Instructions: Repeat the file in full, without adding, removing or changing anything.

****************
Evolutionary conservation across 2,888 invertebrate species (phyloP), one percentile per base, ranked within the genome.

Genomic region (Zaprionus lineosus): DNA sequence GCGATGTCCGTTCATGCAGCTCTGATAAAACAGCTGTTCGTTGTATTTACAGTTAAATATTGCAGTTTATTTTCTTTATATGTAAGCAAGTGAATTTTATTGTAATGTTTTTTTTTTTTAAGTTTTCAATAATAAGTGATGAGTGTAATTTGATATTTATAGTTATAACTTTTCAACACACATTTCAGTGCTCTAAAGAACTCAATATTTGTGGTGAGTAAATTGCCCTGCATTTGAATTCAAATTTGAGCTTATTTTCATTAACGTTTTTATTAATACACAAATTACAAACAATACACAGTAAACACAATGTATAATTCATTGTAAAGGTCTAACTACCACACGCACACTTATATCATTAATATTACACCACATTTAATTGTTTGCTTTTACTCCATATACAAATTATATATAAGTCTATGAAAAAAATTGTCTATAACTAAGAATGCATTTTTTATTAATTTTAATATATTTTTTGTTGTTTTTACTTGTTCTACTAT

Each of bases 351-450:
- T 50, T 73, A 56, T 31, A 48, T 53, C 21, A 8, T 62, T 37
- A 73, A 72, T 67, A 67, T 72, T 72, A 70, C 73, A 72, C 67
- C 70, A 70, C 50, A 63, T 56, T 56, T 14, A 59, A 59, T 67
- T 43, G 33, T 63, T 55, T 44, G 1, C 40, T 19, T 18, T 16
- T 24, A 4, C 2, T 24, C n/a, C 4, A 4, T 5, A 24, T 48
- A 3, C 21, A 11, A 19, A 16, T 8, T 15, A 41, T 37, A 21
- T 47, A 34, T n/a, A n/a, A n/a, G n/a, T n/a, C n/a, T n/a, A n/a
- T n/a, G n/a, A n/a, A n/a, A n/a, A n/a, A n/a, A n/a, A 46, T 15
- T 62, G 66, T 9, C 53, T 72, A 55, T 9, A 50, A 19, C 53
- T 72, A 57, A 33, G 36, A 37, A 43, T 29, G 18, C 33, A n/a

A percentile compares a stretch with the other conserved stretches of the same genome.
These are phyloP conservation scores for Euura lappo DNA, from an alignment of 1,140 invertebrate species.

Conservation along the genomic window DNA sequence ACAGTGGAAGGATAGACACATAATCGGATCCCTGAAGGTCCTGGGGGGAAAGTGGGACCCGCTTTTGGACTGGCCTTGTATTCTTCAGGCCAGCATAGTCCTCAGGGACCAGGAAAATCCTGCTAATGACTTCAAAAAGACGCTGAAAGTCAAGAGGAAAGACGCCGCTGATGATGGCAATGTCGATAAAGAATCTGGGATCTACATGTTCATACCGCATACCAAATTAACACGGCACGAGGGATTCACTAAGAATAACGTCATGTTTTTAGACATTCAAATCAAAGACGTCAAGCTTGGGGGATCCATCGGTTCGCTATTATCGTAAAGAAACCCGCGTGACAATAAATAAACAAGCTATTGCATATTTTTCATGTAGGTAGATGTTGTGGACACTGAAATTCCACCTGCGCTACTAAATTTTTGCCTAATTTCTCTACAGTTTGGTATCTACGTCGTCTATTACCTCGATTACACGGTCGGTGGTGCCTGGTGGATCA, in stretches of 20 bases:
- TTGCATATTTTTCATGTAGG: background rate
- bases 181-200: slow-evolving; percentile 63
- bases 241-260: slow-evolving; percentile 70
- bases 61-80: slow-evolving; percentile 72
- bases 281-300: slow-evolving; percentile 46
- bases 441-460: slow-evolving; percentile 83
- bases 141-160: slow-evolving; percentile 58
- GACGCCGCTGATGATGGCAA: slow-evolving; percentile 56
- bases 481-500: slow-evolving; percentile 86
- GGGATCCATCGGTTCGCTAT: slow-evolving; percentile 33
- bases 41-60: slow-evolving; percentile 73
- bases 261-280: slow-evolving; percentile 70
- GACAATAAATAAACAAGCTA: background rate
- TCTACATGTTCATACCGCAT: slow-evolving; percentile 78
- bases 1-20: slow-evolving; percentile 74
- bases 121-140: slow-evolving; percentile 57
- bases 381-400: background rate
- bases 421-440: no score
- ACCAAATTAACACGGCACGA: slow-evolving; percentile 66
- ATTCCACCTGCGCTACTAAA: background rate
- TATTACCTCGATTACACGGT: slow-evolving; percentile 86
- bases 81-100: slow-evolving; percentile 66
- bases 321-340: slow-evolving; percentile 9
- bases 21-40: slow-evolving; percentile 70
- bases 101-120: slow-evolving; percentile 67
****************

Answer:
Evolutionary conservation across 2,888 invertebrate species (phyloP), one percentile per base, ranked within the genome.

Genomic region (Zaprionus lineosus): DNA sequence GCGATGTCCGTTCATGCAGCTCTGATAAAACAGCTGTTCGTTGTATTTACAGTTAAATATTGCAGTTTATTTTCTTTATATGTAAGCAAGTGAATTTTATTGTAATGTTTTTTTTTTTTAAGTTTTCAATAATAAGTGATGAGTGTAATTTGATATTTATAGTTATAACTTTTCAACACACATTTCAGTGCTCTAAAGAACTCAATATTTGTGGTGAGTAAATTGCCCTGCATTTGAATTCAAATTTGAGCTTATTTTCATTAACGTTTTTATTAATACACAAATTACAAACAATACACAGTAAACACAATGTATAATTCATTGTAAAGGTCTAACTACCACACGCACACTTATATCATTAATATTACACCACATTTAATTGTTTGCTTTTACTCCATATACAAATTATATATAAGTCTATGAAAAAAATTGTCTATAACTAAGAATGCATTTTTTATTAATTTTAATATATTTTTTGTTGTTTTTACTTGTTCTACTAT

Each of bases 351-450:
- T 50, T 73, A 56, T 31, A 48, T 53, C 21, A 8, T 62, T 37
- A 73, A 72, T 67, A 67, T 72, T 72, A 70, C 73, A 72, C 67
- C 70, A 70, C 50, A 63, T 56, T 56, T 14, A 59, A 59, T 67
- T 43, G 33, T 63, T 55, T 44, G 1, C 40, T 19, T 18, T 16
- T 24, A 4, C 2, T 24, C n/a, C 4, A 4, T 5, A 24, T 48
- A 3, C 21, A 11, A 19, A 16, T 8, T 15, A 41, T 37, A 21
- T 47, A 34, T n/a, A n/a, A n/a, G n/a, T n/a, C n/a, T n/a, A n/a
- T n/a, G n/a, A n/a, A n/a, A n/a, A n/a, A n/a, A n/a, A 46, T 15
- T 62, G 66, T 9, C 53, T 72, A 55, T 9, A 50, A 19, C 53
- T 72, A 57, A 33, G 36, A 37, A 43, T 29, G 18, C 33, A n/a

A percentile compares a stretch with the other conserved stretches of the same genome.
These are phyloP conservation scores for Euura lappo DNA, from an alignment of 1,140 invertebrate species.

Conservation along the genomic window DNA sequence ACAGTGGAAGGATAGACACATAATCGGATCCCTGAAGGTCCTGGGGGGAAAGTGGGACCCGCTTTTGGACTGGCCTTGTATTCTTCAGGCCAGCATAGTCCTCAGGGACCAGGAAAATCCTGCTAATGACTTCAAAAAGACGCTGAAAGTCAAGAGGAAAGACGCCGCTGATGATGGCAATGTCGATAAAGAATCTGGGATCTACATGTTCATACCGCATACCAAATTAACACGGCACGAGGGATTCACTAAGAATAACGTCATGTTTTTAGACATTCAAATCAAAGACGTCAAGCTTGGGGGATCCATCGGTTCGCTATTATCGTAAAGAAACCCGCGTGACAATAAATAAACAAGCTATTGCATATTTTTCATGTAGGTAGATGTTGTGGACACTGAAATTCCACCTGCGCTACTAAATTTTTGCCTAATTTCTCTACAGTTTGGTATCTACGTCGTCTATTACCTCGATTACACGGTCGGTGGTGCCTGGTGGATCA, in stretches of 20 bases:
- TTGCATATTTTTCATGTAGG: background rate
- bases 181-200: slow-evolving; percentile 63
- bases 241-260: slow-evolving; percentile 70
- bases 61-80: slow-evolving; percentile 72
- bases 281-300: slow-evolving; percentile 46
- bases 441-460: slow-evolving; percentile 83
- bases 141-160: slow-evolving; percentile 58
- GACGCCGCTGATGATGGCAA: slow-evolving; percentile 56
- bases 481-500: slow-evolving; percentile 86
- GGGATCCATCGGTTCGCTAT: slow-evolving; percentile 33
- bases 41-60: slow-evolving; percentile 73
- bases 261-280: slow-evolving; percentile 70
- GACAATAAATAAACAAGCTA: background rate
- TCTACATGTTCATACCGCAT: slow-evolving; percentile 78
- bases 1-20: slow-evolving; percentile 74
- bases 121-140: slow-evolving; percentile 57
- bases 381-400: background rate
- bases 421-440: no score
- ACCAAATTAACACGGCACGA: slow-evolving; percentile 66
- ATTCCACCTGCGCTACTAAA: background rate
- TATTACCTCGATTACACGGT: slow-evolving; percentile 86
- bases 81-100: slow-evolving; percentile 66
- bases 321-340: slow-evolving; percentile 9
- bases 21-40: slow-evolving; percentile 70
- bases 101-120: slow-evolving; percentile 67